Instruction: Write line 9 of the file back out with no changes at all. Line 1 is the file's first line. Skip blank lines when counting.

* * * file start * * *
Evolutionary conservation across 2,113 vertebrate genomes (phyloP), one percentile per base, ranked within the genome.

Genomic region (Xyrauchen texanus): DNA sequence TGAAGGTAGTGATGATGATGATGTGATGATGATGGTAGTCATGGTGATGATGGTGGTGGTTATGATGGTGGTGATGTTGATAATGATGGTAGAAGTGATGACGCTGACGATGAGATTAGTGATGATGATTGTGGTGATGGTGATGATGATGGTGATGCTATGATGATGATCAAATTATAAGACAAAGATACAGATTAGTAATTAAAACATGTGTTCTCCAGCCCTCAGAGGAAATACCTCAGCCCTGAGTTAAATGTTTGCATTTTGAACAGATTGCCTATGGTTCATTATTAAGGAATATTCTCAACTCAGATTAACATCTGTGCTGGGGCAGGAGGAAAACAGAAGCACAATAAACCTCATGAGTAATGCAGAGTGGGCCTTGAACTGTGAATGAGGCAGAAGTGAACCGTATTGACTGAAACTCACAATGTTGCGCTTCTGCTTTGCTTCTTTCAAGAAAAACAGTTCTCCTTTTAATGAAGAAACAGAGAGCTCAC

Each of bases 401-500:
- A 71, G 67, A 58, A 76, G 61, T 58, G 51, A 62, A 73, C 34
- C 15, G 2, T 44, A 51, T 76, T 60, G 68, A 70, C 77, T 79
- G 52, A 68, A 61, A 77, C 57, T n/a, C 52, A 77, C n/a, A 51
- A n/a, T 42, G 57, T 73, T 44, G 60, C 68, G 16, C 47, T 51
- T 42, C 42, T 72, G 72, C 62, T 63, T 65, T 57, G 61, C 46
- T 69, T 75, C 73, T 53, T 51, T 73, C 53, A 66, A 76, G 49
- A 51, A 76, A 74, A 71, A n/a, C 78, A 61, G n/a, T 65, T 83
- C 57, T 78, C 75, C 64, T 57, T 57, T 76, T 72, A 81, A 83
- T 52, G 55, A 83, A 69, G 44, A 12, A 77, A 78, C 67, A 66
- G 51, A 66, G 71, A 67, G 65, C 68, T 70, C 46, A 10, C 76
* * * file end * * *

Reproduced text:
- T 69, T 75, C 73, T 53, T 51, T 73, C 53, A 66, A 76, G 49